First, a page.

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5 Of Boxing's Strangest Encounters: Mayweather Vs. McGregor Bout Not The First 'Money' Fight

5 Of Boxing's Strangest Encounters: Mayweather Vs. McGregor Bout Not The First 'Money' Fight

Floyd Mayweather Jr. versus Conor McGregor is the latest in a long line of heavily hyped gimmick bouts aimed not on settling any questions of fighting prowess, but making boatloads of money.

The boxing press seems united in its disdain for mixed-martial artist McGregor’s fight with the elderly but undefeated Mayweather, which is set for Aug. 26 in Las Vegas.

“The bout will carry news cycles, print money for participants and take over an already hostile Twitter. What it won’t be is interesting or close,” writes Greg Bishop at Sports Illustrated.

“This is about money, the bricks of $100 bills that Mayweather likes to post on Instagram, the nine-figure payday that awaits him.”

Here’s a look at some other matchups motivated mainly by money.

Related link: The Boxer And The CEO: A Detroit Love Story

Muhammad Ali vs. Antonio Inoki

Billed as a bout between the world’s greatest boxer versus the greatest wrestler, the match was held in Tokyo on June 26, 1976. Through some strange alchemy of rules and restrictions, Inoki spent most of the fight on his back, kicking at Ali’s legs.

Ali didn’t throw a punch until the seventh round and only six punches all night. The “fight” went 15 rounds and was declared a draw while fans at the Nippon Budokan arena threw garbage into the ring. Some people consider the fight the precursor of mixed-martial arts.

Mark Gastineau vs. Derrick Dukes

The All-Pro football player versus a professional wrestler in a boxing match. Or so it was billed. In June 1991, former New York Jets defensive end Mark Gastineau took on former American Wrestling Association star Derrick Dukes in Salem, Virginia.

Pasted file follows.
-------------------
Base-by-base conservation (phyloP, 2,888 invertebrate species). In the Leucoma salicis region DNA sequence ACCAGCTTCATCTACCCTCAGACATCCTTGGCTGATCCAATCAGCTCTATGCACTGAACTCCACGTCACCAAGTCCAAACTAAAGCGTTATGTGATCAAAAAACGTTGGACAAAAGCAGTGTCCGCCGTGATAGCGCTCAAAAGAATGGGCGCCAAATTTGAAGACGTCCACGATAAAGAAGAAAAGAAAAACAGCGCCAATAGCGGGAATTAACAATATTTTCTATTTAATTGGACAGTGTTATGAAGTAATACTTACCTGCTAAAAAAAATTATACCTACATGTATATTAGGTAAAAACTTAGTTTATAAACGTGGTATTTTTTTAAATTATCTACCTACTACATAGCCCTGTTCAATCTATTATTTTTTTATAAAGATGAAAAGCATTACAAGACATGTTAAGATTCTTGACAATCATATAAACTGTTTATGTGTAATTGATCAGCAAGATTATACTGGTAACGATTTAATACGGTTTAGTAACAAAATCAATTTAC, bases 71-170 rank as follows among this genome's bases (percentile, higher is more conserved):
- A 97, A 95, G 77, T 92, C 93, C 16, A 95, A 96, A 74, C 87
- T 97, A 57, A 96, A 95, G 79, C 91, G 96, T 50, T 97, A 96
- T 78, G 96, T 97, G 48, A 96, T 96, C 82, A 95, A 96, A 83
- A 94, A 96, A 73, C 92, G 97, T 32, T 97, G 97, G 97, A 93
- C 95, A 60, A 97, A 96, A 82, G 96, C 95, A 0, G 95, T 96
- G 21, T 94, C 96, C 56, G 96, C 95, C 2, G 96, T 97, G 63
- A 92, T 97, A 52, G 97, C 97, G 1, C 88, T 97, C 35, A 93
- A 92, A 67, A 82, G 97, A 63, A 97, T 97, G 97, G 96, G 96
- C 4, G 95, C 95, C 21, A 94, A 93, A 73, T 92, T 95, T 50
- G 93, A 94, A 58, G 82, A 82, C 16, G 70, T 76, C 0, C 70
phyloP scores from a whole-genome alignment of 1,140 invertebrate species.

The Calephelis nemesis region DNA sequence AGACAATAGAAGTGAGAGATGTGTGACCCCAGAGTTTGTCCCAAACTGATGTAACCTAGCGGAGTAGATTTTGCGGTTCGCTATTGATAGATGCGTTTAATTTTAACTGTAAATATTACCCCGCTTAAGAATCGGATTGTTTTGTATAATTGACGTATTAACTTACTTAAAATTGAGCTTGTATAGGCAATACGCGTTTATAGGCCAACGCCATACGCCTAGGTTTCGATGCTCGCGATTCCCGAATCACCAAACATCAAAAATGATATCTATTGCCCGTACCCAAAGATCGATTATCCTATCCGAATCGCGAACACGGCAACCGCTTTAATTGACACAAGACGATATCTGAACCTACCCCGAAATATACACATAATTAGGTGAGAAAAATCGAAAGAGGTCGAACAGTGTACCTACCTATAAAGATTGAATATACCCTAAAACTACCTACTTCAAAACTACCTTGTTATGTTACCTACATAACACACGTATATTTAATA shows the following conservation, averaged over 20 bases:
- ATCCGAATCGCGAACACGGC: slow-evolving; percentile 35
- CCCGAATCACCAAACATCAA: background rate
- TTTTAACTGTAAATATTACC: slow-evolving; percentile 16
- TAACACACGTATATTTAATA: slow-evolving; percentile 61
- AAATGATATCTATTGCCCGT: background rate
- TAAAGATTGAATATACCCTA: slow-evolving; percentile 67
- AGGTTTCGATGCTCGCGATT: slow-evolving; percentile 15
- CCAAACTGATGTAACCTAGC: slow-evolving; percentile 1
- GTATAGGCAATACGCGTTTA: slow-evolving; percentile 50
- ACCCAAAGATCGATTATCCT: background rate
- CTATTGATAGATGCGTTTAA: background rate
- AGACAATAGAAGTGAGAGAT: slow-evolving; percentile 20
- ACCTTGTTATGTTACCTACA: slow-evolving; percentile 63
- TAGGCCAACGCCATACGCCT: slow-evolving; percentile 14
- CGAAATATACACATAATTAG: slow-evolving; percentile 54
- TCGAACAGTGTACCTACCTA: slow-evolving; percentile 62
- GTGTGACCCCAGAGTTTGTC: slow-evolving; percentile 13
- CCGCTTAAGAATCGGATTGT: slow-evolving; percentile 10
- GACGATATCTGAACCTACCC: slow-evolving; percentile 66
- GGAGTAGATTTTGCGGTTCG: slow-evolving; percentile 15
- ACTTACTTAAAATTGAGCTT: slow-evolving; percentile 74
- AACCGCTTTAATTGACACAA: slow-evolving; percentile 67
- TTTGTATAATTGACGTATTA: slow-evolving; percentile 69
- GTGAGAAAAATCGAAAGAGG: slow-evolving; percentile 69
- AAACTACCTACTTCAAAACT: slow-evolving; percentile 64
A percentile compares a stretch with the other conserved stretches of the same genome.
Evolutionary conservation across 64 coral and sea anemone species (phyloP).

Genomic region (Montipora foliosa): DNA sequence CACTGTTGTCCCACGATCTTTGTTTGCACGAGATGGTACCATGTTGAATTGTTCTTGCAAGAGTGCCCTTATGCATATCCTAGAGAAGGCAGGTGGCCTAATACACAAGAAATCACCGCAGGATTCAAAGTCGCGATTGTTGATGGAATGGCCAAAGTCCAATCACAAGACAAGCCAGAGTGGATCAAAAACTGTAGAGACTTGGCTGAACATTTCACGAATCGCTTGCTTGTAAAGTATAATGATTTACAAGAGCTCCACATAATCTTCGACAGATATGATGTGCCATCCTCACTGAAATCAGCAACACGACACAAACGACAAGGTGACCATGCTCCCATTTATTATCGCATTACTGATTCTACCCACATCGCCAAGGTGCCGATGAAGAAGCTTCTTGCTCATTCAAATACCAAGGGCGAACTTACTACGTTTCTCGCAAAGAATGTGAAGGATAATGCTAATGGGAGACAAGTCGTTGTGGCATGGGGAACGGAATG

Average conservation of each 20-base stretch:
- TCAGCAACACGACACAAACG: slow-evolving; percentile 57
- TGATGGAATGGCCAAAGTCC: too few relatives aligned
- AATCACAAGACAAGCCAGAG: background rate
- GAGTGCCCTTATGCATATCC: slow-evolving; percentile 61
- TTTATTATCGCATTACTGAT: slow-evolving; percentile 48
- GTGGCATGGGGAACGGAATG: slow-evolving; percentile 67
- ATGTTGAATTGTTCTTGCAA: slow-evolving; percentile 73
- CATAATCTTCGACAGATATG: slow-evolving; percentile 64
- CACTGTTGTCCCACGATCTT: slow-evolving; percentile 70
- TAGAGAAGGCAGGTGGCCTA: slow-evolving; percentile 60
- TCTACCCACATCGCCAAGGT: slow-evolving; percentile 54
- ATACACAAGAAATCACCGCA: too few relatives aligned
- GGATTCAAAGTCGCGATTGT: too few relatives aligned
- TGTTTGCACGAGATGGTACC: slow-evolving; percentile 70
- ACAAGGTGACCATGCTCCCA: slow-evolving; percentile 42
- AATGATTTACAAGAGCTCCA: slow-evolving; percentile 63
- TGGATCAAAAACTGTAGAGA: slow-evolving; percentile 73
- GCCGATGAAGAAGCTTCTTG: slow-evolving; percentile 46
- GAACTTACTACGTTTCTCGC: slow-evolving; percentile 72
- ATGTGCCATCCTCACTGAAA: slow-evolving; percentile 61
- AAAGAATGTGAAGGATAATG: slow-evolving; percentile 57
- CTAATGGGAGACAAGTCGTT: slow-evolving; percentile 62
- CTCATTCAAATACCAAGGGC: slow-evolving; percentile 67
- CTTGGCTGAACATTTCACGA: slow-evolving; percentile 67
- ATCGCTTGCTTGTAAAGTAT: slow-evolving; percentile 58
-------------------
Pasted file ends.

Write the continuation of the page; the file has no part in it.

Twelve seconds into the first round, Gastineau caught Dukes on the chin with a left hook that left the latter flat on his back and down for the count. Reports later surfaced that many of Gastineau’s fights were fixed.

Jose Canseco vs. Vai Sikahema

The retired slugger for the Oakland A’s versus the former NFL return man. Jose Canseco versus Vai Sikahema was billed as a celebrity boxing match, but both men took it seriously enough.

The crowd at Atlantic City was rooting for Philadelphia native Sikahema when the two squared off in July 2008. Even though Canseco was the bigger and heavier man by far, Sikahema knocked the former outfielder down with a left hook in the first 30 seconds. Canseco got up briefly to survive a flurry of punches before the referee stopped the debacle.

Joe Louis vs. Rocky Marciano

Louis was broke, fleeced by his handlers, under investigation by the IRS and overweight when he came out of retirement to fight a series of matches that milked his name but sullied his legend. His boxing skills were badly eroded when he was booked to fight undefeated up-and-comer Rocky Marciano in October of 1951.

It was a money fight. Louis was still the biggest name in boxing. Marciano carried him into the eighth round before dropping him with a left and knocking him through the ropes and out of the ring.

Muhammad Ali vs. Chuck Wepner

The unforgettable cover of Sports Illustrated in the runup to this March 1975 fight told the story: A close-up of Wepner with the caption: “Boxing’s Strange Encounter.”

Wepner was a journeyman with a record of 30-9-2. Ali was fresh off his triumph over the seemingly invincible George Foreman when he tapped Wepner for a match in what Ali, the showman who wanted to tweak racial sensibilities, dubbed the “Give The White Guy A Break” fight.

Wepner threw a series of questionable punches to the back of Ali’s head and knocked him down in the ninth -- film later showed that Wepner may have stepped on Ali’s foot and pushed him over -- before Ali got serious and knocked Wepner out in the 15th.

Struggling actor and screenwriter Sylvester Stallone was so inspired by Wepner’s effort that he wrote the movie “Rocky.”

Posted-In: Antonio Inoki Chuck Wepner Conor McGregor Floyd Mayweather Jr. Joe LouisEducation Sports General Best of Benzinga


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